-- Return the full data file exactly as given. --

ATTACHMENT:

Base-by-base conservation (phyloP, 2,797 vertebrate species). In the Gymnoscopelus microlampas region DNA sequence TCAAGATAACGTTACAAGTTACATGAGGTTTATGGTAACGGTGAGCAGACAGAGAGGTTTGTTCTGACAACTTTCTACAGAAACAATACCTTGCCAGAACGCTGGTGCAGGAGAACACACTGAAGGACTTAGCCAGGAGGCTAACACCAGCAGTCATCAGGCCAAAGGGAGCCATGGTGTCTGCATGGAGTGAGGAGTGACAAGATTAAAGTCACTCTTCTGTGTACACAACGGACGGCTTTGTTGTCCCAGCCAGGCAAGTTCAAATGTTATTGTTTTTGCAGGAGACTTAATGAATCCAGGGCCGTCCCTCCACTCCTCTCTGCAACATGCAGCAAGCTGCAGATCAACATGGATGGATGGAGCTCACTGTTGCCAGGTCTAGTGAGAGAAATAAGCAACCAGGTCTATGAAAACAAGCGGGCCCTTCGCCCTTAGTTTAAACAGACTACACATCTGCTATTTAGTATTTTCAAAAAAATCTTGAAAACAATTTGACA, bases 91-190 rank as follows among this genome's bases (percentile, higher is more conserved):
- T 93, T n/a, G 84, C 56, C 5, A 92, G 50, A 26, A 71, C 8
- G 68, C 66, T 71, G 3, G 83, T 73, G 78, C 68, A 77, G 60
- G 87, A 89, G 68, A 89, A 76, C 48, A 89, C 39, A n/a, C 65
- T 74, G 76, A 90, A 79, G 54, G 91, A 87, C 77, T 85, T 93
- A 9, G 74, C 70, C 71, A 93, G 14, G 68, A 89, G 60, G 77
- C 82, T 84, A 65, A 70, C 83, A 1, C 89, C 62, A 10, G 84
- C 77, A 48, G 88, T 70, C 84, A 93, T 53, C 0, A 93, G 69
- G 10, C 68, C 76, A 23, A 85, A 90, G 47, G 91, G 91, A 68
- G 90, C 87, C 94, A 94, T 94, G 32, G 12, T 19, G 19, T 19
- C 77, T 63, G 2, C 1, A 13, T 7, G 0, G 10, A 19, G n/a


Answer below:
Base-by-base conservation (phyloP, 2,797 vertebrate species). In the Gymnoscopelus microlampas region DNA sequence TCAAGATAACGTTACAAGTTACATGAGGTTTATGGTAACGGTGAGCAGACAGAGAGGTTTGTTCTGACAACTTTCTACAGAAACAATACCTTGCCAGAACGCTGGTGCAGGAGAACACACTGAAGGACTTAGCCAGGAGGCTAACACCAGCAGTCATCAGGCCAAAGGGAGCCATGGTGTCTGCATGGAGTGAGGAGTGACAAGATTAAAGTCACTCTTCTGTGTACACAACGGACGGCTTTGTTGTCCCAGCCAGGCAAGTTCAAATGTTATTGTTTTTGCAGGAGACTTAATGAATCCAGGGCCGTCCCTCCACTCCTCTCTGCAACATGCAGCAAGCTGCAGATCAACATGGATGGATGGAGCTCACTGTTGCCAGGTCTAGTGAGAGAAATAAGCAACCAGGTCTATGAAAACAAGCGGGCCCTTCGCCCTTAGTTTAAACAGACTACACATCTGCTATTTAGTATTTTCAAAAAAATCTTGAAAACAATTTGACA, bases 91-190 rank as follows among this genome's bases (percentile, higher is more conserved):
- T 93, T n/a, G 84, C 56, C 5, A 92, G 50, A 26, A 71, C 8
- G 68, C 66, T 71, G 3, G 83, T 73, G 78, C 68, A 77, G 60
- G 87, A 89, G 68, A 89, A 76, C 48, A 89, C 39, A n/a, C 65
- T 74, G 76, A 90, A 79, G 54, G 91, A 87, C 77, T 85, T 93
- A 9, G 74, C 70, C 71, A 93, G 14, G 68, A 89, G 60, G 77
- C 82, T 84, A 65, A 70, C 83, A 1, C 89, C 62, A 10, G 84
- C 77, A 48, G 88, T 70, C 84, A 93, T 53, C 0, A 93, G 69
- G 10, C 68, C 76, A 23, A 85, A 90, G 47, G 91, G 91, A 68
- G 90, C 87, C 94, A 94, T 94, G 32, G 12, T 19, G 19, T 19
- C 77, T 63, G 2, C 1, A 13, T 7, G 0, G 10, A 19, G n/a